Well, just when I think I have things figured out I got into the field and realize how little I know. Nothing prepares you for the field. You can do all the research you want, but it normally gets blown out the window in the first 24 hours. I’m a fairly opinionated person, so yes, in some cases I do have set opinions, but I’m certainly open enough to not deny what my eyes are telling me, and I think you have to go in to the projects with an open mind regardless of your opinions, otherwise you will short change yourself, the project and the audience.

How do you find stories you want to tell?

How do I find my stories? Just living baby! I can’t watch the news without coming out of my skin. Or reading a book. So much of what we do in our lives is required but perhaps not essential to us getting to the do the work we feel we really need to do, and that can be a difficult pill to swallow. So I’m looking for moments when I can really story tell. Just being aware of your surroundings, and also reading as much as possible, and talking with as many different people as possible. But, the easiest way to find stories…..travel.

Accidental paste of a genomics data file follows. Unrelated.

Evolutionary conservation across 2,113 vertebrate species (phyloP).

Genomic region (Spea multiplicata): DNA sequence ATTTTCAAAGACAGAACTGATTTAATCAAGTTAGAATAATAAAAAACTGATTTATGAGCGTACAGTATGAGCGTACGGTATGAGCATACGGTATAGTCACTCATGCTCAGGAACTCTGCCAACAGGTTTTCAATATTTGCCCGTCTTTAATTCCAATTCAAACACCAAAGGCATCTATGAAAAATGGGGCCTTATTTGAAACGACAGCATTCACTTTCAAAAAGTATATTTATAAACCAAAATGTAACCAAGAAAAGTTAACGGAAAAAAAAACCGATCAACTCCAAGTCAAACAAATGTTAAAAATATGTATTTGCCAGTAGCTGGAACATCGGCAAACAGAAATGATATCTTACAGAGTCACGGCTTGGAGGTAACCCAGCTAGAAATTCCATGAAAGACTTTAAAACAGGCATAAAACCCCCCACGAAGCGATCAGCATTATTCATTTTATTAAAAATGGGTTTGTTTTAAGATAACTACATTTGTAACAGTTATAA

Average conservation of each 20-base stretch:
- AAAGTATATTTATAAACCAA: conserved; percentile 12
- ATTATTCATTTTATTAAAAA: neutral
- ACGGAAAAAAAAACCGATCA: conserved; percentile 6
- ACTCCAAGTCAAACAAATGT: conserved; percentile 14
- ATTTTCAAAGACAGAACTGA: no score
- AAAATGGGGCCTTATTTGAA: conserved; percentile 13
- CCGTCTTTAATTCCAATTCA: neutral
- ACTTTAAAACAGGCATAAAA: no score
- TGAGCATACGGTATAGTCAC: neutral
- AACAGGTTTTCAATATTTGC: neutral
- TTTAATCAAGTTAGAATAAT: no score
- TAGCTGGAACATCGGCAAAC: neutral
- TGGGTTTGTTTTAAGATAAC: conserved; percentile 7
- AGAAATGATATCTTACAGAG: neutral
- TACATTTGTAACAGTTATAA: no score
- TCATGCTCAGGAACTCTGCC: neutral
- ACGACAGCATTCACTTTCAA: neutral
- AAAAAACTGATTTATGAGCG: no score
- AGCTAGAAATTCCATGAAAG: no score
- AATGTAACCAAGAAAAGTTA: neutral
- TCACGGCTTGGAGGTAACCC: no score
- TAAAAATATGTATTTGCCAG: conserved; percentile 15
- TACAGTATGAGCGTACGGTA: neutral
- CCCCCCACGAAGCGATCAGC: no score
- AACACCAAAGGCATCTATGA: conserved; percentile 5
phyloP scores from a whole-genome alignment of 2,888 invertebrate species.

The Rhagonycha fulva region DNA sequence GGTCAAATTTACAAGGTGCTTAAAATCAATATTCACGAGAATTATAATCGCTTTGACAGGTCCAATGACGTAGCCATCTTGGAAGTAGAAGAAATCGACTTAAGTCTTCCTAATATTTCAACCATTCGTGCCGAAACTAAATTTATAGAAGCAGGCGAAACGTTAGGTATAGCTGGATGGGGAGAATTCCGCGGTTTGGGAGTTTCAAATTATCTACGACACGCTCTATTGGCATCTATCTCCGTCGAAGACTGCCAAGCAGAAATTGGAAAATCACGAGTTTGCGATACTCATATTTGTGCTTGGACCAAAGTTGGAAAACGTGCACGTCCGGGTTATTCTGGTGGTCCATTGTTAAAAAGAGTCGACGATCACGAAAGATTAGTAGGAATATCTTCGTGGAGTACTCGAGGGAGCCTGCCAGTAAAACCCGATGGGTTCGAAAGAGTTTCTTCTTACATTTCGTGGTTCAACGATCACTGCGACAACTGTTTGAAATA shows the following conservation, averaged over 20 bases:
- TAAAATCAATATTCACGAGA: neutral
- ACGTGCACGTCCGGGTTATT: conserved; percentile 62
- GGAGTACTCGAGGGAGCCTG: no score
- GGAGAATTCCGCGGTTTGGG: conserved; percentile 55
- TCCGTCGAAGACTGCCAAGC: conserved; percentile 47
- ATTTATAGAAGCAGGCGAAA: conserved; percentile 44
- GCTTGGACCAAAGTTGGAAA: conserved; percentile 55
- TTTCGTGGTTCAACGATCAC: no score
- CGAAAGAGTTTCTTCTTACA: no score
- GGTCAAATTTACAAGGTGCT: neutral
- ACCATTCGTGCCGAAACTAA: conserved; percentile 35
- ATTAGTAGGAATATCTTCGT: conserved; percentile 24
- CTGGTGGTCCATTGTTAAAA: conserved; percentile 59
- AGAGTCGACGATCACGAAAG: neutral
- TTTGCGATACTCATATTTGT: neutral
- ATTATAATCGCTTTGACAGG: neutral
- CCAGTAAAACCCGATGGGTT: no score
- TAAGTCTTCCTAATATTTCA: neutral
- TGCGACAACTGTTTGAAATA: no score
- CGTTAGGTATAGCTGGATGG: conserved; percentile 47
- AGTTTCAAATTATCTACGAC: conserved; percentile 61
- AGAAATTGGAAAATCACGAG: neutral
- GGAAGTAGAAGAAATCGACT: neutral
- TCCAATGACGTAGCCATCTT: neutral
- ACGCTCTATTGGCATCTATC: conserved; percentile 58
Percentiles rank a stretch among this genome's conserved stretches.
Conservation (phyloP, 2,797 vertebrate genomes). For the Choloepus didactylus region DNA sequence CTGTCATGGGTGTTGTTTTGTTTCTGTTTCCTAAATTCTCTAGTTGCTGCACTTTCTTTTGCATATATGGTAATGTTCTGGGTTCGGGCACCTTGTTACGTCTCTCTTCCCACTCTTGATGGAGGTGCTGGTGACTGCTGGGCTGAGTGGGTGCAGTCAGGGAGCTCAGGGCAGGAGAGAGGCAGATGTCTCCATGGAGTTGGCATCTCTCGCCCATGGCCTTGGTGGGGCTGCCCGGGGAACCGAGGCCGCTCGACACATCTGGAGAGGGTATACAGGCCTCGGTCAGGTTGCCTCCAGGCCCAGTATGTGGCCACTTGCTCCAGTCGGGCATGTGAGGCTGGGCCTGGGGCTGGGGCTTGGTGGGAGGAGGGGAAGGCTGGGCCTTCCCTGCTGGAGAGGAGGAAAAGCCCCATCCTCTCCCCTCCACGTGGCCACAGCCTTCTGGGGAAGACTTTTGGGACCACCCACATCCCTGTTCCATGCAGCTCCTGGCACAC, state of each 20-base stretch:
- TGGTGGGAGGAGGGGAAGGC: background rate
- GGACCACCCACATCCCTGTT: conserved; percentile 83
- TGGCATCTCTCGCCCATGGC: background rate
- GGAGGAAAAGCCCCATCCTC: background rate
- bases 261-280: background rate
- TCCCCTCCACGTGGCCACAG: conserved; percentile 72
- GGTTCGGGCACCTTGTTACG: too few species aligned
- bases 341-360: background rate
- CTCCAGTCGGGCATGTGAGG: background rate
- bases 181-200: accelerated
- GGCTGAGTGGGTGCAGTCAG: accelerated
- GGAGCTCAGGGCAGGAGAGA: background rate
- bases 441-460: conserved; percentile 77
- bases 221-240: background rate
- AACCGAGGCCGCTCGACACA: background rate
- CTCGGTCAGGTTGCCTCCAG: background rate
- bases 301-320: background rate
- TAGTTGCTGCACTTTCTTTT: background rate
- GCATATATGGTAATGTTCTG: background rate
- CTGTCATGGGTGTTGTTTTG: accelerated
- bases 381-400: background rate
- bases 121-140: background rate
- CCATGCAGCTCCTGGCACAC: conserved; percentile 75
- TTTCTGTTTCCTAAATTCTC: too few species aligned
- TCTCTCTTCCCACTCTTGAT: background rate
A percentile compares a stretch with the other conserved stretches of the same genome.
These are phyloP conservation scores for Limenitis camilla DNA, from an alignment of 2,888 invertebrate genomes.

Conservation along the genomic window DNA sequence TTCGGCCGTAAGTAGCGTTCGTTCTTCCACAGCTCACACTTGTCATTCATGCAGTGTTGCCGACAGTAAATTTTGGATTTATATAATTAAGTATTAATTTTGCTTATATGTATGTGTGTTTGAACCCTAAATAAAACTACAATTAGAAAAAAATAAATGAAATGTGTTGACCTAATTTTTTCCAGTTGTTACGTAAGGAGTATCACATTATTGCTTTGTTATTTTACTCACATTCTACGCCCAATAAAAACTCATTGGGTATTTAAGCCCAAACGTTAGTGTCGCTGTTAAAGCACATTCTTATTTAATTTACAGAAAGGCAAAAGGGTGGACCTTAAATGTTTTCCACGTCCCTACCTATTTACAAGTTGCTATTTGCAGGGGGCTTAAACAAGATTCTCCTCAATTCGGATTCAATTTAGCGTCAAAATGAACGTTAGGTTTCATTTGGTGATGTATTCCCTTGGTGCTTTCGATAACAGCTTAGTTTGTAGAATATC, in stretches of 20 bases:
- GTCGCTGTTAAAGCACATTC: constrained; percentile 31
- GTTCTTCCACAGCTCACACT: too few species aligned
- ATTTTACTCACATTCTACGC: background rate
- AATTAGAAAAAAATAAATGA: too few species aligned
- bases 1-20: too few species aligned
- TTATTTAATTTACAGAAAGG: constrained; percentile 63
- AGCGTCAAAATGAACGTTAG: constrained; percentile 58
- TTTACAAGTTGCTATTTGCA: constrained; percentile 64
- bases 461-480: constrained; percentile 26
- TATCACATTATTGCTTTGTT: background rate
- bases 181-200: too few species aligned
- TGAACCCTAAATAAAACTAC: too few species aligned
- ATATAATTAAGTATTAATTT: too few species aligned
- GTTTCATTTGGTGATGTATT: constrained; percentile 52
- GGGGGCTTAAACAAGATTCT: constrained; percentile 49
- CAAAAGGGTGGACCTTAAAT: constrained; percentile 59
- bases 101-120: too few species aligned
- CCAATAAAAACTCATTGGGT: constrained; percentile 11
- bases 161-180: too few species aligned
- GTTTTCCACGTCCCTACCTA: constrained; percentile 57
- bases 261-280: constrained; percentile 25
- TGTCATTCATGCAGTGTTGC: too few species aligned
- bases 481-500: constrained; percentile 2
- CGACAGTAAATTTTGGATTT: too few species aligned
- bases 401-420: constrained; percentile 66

Is there some unspoken formula that requires every story to have the same freakin’ images?

Well, it is has been done before, and in age when people are afraid for their jobs, they feel that something safe will allow them to keep their jobs. Or, a tried and true formula. Certain magazines are famous for using the same ingredients in every single pie. But, it works. People can digest it. Plus, there are SO many photographers today. They all want success, exposure, to be published, so they see what is being used and they frankly just go copy it. This is true of almost all the genres. You even see it in post-production today. Look at wedding and portrait photographers all buying the same filters, lenses, websites, etc. They are directly cloning one another by the thousand, with more joining the fray each and every day. And now I’m seeing things like HDR invade the editorial and commercial worlds. The images are the same images we’ve seen a thousands times before, but now they have this really awful treatment and it seems legions of people are learning the technique. I heard an author say a week ago that her agent told her NOT to write something original, to just do what had been done a hundred times before. Look at reality TV. One man in the wild show, now there are three or four. This is the model today, perhaps more so than ever before.